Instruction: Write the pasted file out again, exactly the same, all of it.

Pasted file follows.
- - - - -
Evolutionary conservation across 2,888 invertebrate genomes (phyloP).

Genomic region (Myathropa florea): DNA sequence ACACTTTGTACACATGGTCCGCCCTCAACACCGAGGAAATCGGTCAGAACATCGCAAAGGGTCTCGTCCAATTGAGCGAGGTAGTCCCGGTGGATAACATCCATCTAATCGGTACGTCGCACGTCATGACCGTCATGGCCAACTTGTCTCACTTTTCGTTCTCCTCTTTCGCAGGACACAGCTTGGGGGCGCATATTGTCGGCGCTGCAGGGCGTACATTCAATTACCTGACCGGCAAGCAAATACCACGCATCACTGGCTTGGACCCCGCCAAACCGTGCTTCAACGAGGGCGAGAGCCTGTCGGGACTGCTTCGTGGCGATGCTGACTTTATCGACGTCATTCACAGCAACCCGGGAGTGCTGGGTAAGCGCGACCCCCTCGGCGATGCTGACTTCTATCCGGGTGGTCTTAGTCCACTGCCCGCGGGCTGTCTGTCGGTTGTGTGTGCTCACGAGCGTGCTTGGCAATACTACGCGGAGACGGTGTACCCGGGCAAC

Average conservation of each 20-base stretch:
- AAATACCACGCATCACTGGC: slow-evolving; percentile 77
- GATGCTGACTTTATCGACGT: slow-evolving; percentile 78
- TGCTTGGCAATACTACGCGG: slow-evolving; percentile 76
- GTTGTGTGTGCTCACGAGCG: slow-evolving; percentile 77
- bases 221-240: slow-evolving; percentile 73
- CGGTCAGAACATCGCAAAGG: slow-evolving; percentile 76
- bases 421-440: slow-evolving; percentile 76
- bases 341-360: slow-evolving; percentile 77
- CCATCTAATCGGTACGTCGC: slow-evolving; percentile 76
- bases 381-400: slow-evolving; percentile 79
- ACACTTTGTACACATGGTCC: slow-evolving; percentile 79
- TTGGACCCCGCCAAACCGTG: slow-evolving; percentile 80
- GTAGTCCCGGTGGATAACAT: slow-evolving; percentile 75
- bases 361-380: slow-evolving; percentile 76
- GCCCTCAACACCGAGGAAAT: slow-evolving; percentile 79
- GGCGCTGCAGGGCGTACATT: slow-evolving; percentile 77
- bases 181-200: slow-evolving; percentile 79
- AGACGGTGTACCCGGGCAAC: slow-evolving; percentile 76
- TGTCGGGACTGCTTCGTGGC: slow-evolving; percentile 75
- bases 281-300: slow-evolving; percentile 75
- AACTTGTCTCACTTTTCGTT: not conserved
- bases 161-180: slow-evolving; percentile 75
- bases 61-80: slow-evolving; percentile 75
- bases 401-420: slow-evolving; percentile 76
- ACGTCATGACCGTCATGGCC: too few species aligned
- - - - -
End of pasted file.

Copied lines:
Evolutionary conservation across 2,888 invertebrate genomes (phyloP).

Genomic region (Myathropa florea): DNA sequence ACACTTTGTACACATGGTCCGCCCTCAACACCGAGGAAATCGGTCAGAACATCGCAAAGGGTCTCGTCCAATTGAGCGAGGTAGTCCCGGTGGATAACATCCATCTAATCGGTACGTCGCACGTCATGACCGTCATGGCCAACTTGTCTCACTTTTCGTTCTCCTCTTTCGCAGGACACAGCTTGGGGGCGCATATTGTCGGCGCTGCAGGGCGTACATTCAATTACCTGACCGGCAAGCAAATACCACGCATCACTGGCTTGGACCCCGCCAAACCGTGCTTCAACGAGGGCGAGAGCCTGTCGGGACTGCTTCGTGGCGATGCTGACTTTATCGACGTCATTCACAGCAACCCGGGAGTGCTGGGTAAGCGCGACCCCCTCGGCGATGCTGACTTCTATCCGGGTGGTCTTAGTCCACTGCCCGCGGGCTGTCTGTCGGTTGTGTGTGCTCACGAGCGTGCTTGGCAATACTACGCGGAGACGGTGTACCCGGGCAAC

Average conservation of each 20-base stretch:
- AAATACCACGCATCACTGGC: slow-evolving; percentile 77
- GATGCTGACTTTATCGACGT: slow-evolving; percentile 78
- TGCTTGGCAATACTACGCGG: slow-evolving; percentile 76
- GTTGTGTGTGCTCACGAGCG: slow-evolving; percentile 77
- bases 221-240: slow-evolving; percentile 73
- CGGTCAGAACATCGCAAAGG: slow-evolving; percentile 76
- bases 421-440: slow-evolving; percentile 76
- bases 341-360: slow-evolving; percentile 77
- CCATCTAATCGGTACGTCGC: slow-evolving; percentile 76
- bases 381-400: slow-evolving; percentile 79
- ACACTTTGTACACATGGTCC: slow-evolving; percentile 79
- TTGGACCCCGCCAAACCGTG: slow-evolving; percentile 80
- GTAGTCCCGGTGGATAACAT: slow-evolving; percentile 75
- bases 361-380: slow-evolving; percentile 76
- GCCCTCAACACCGAGGAAAT: slow-evolving; percentile 79
- GGCGCTGCAGGGCGTACATT: slow-evolving; percentile 77
- bases 181-200: slow-evolving; percentile 79
- AGACGGTGTACCCGGGCAAC: slow-evolving; percentile 76
- TGTCGGGACTGCTTCGTGGC: slow-evolving; percentile 75
- bases 281-300: slow-evolving; percentile 75
- AACTTGTCTCACTTTTCGTT: not conserved
- bases 161-180: slow-evolving; percentile 75
- bases 61-80: slow-evolving; percentile 75
- bases 401-420: slow-evolving; percentile 76
- ACGTCATGACCGTCATGGCC: too few species aligned